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Tony Kornheiser & Michael Wilbon Explain Importance Of 5 Good Minutes To PTI

“We forgive anything for smart and funny,” he says. “It’s entertainment.”

Ricky Keeler

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Over the last 20 years of Pardon The Interruption on ESPN, one of the segments that has helped define the show hosted by Tony Kornheiser and Michael Wilbon is Five Good Minutes. During that segment, the two of them talk to an athlete, coach, broadcaster, or celebrity to get their thoughts and their opinions.

On Part 3 of the special four-part ESPN Daily podcast about 20 years of PTI, Pablo Torre talked to Kornheiser and Wilbon about some of their favorite interactions with guests on the show. For Kornheiser, a good guest only needs to be two things: Smart and funny.

“We forgive anything for smart and funny,” he says. “It’s entertainment.”

The two of them thought it was important to have other input on the show. Plus, the people they ask to come on, whether it is Charles Barkley, Kobe Bryant, Mike Tyson, etc, are people that have been a part of their lives.

Barkley was the show’s first guest in October 2001. He explained to Torre why he is still a PTI fan to this day. 

“Him and Tony, to do a show with your best friend, a white guy and a black guy who live different worlds. To have 2 guys who have been in the business X amount of years, I trust them on television.” 

Meanwhile, the guest who has appeared the most on PTI over the years is Steve Young (82 times). He told Torre that both hosts bring something interesting to interviews and make the people they talk to feel safe and comfortable.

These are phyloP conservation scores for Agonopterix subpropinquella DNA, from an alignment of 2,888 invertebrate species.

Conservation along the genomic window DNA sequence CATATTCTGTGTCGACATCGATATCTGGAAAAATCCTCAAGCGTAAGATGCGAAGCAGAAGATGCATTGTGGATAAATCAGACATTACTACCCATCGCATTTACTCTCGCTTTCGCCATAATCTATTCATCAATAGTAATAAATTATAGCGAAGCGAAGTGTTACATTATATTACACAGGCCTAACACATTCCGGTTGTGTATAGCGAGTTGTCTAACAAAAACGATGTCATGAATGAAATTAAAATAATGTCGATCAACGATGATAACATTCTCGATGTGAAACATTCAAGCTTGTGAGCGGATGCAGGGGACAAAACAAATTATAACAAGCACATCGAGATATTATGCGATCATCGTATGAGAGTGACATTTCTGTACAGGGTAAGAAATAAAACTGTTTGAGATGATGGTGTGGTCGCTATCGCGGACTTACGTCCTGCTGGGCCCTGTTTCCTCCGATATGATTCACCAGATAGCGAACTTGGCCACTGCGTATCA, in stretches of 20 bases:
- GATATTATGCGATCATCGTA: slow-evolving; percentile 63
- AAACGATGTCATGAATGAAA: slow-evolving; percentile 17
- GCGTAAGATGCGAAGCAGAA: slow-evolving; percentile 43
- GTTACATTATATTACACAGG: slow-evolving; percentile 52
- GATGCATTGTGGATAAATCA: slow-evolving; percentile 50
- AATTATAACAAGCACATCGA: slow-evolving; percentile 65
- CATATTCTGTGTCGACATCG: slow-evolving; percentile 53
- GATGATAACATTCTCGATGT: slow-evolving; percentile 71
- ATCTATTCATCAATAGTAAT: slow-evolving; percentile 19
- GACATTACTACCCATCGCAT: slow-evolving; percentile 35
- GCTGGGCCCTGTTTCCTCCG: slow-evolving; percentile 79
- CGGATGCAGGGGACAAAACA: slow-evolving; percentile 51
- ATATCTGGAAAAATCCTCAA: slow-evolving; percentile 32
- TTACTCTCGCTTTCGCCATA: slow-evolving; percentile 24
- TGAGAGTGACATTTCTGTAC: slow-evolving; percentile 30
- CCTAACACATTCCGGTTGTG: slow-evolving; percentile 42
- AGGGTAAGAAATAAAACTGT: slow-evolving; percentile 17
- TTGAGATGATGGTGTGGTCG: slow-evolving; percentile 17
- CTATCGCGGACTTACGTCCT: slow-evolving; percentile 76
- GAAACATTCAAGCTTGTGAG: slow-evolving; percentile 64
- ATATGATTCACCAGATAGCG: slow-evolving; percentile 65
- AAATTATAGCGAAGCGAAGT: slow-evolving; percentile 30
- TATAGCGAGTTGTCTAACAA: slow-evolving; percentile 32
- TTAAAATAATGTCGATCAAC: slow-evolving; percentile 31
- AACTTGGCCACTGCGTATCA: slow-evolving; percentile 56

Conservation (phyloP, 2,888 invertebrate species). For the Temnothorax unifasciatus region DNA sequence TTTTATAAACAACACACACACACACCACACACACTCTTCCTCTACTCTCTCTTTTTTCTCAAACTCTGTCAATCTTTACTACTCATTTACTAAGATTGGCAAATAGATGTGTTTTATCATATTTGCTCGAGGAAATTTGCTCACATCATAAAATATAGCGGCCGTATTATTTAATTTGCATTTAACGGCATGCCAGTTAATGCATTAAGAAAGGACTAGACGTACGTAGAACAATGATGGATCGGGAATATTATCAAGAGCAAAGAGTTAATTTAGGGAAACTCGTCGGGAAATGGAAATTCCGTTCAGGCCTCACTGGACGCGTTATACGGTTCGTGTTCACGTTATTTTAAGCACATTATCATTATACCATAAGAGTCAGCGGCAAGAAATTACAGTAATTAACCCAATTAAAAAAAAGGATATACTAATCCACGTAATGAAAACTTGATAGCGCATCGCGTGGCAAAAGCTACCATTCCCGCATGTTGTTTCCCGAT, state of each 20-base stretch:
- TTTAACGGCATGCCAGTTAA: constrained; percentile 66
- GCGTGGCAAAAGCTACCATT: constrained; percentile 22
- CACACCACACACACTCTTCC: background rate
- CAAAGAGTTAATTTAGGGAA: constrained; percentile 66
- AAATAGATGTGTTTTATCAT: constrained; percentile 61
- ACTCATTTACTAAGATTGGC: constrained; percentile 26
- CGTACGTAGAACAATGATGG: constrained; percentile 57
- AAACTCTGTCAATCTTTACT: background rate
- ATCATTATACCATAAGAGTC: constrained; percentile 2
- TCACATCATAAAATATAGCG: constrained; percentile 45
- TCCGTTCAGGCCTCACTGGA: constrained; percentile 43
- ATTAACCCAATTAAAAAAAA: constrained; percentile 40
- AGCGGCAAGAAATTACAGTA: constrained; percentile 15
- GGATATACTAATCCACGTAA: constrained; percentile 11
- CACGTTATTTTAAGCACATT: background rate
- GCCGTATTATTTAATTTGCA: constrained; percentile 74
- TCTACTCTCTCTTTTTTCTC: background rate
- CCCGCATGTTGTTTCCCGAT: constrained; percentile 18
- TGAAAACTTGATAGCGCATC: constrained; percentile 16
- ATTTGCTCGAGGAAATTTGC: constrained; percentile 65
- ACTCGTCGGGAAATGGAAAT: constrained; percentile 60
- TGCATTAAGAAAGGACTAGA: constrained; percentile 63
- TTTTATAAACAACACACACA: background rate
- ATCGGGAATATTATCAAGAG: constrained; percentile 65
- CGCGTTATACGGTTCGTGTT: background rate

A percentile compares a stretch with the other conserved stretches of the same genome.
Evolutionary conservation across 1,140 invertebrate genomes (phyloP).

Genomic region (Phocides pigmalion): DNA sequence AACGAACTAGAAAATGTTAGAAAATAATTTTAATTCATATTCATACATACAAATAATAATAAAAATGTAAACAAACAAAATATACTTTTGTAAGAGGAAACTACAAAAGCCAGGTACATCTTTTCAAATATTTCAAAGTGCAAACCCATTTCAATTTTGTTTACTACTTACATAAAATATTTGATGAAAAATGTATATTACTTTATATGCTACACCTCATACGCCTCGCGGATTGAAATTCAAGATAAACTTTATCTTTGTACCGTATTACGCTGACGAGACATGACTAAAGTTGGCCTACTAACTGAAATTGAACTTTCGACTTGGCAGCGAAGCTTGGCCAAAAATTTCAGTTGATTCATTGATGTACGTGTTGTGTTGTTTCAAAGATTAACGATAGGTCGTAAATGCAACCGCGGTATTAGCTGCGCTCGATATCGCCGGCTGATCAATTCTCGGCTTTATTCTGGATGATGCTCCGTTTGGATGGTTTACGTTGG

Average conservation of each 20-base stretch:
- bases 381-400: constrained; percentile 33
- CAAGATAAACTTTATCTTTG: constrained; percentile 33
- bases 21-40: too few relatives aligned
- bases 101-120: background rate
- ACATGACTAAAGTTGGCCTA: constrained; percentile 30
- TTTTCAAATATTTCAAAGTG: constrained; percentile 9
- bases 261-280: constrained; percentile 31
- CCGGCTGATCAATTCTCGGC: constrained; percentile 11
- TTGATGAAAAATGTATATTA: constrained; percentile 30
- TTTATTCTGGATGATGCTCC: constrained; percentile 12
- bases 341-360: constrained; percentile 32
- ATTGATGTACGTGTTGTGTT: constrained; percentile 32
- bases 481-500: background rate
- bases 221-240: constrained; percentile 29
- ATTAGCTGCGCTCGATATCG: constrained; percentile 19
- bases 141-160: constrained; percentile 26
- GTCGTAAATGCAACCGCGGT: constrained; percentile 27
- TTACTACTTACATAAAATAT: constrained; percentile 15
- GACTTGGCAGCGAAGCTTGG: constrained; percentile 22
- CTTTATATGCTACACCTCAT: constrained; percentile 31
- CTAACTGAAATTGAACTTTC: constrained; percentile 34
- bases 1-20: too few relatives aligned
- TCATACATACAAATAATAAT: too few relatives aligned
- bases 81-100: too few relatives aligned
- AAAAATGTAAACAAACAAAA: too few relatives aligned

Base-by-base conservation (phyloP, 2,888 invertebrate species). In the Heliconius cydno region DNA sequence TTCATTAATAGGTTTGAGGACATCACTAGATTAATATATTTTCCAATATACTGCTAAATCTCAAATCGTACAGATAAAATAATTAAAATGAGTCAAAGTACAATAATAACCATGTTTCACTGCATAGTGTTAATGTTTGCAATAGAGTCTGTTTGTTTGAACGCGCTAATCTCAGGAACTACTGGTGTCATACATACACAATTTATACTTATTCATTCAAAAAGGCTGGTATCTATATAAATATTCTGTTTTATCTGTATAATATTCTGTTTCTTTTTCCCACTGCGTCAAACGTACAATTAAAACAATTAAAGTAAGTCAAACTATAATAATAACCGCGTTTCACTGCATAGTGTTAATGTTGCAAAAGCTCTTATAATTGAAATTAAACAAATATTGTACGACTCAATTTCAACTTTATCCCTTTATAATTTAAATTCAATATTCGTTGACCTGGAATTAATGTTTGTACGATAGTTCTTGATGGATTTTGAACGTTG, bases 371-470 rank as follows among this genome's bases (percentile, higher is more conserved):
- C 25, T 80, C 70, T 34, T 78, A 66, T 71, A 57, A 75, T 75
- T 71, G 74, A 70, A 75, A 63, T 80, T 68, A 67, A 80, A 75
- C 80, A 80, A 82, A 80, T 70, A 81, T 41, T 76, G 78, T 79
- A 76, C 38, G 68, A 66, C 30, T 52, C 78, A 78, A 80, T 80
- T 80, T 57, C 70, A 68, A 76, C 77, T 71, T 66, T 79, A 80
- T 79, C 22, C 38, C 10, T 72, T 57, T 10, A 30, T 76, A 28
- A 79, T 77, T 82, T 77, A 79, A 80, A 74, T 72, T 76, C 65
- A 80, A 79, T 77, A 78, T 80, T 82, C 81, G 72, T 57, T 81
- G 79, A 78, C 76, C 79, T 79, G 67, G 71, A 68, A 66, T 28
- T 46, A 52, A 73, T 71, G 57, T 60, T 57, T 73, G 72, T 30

“Michael always asks great questions. He was always fair. He could be critical, but he’s fair. I think you get a sense that he tries to see the athletes as a human experience. It’s an ongoing conversation.

“Tony is a guy that for all the cynicism and all the critical thinking, I think he always has a passion and a love for sports in general and an appreciation of how hard it is. With that, comes a critical eye for I want to look it straight in the eye and take every inch of it, but I don’t want any fluff.” 

While Kornheiser and Wilbon are known for debating each other, having another person join in on the fun is never a bad thing for the viewer and you never know what will come from the Five Good Minutes segment as evident by some of the stories on this episode. 

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Fox Officially Unveils NFL Broadcast Teams

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In what has been considered a formality for some time, Fox today officially unveiled Kevin Burkhardt, Greg Olsen, Erin Andrews, and Tom Rinaldi as their number one NFL broadcast team Monday. Burkhardt and Olsen were elevated to Fox’s top booth after the departure of Joe Buck and Troy Aikman to ESPN’s Monday Night Football earlier this year.

There were some reports that Drew Brees could have been a possibility to join the network, but those discussions fell apart.

The network’s other teams include several familiar faces to football fans:

#2 team: Joe Davis, Daryl “Moose” Johnston, Pam Oliver
#3 team: Adam Amin, Mark Schlereth, Kristina Pink
#4 team: Kenny Albert, Jonathan Vilma, Shannon Spake
#5 team: Kevin Kugler, Mark Sanchez, Laura Okmin
#6 team: Chris Myers, Robert Smith, Jen Hale

Olsen’s jump to the number one team with Burkhardt is a formality until the retirement of Tampa Bay quarterback Tom Brady. The seven-time Super Bowl winner will ascend to Fox’s number one booth upon his retirement, whenever that may be.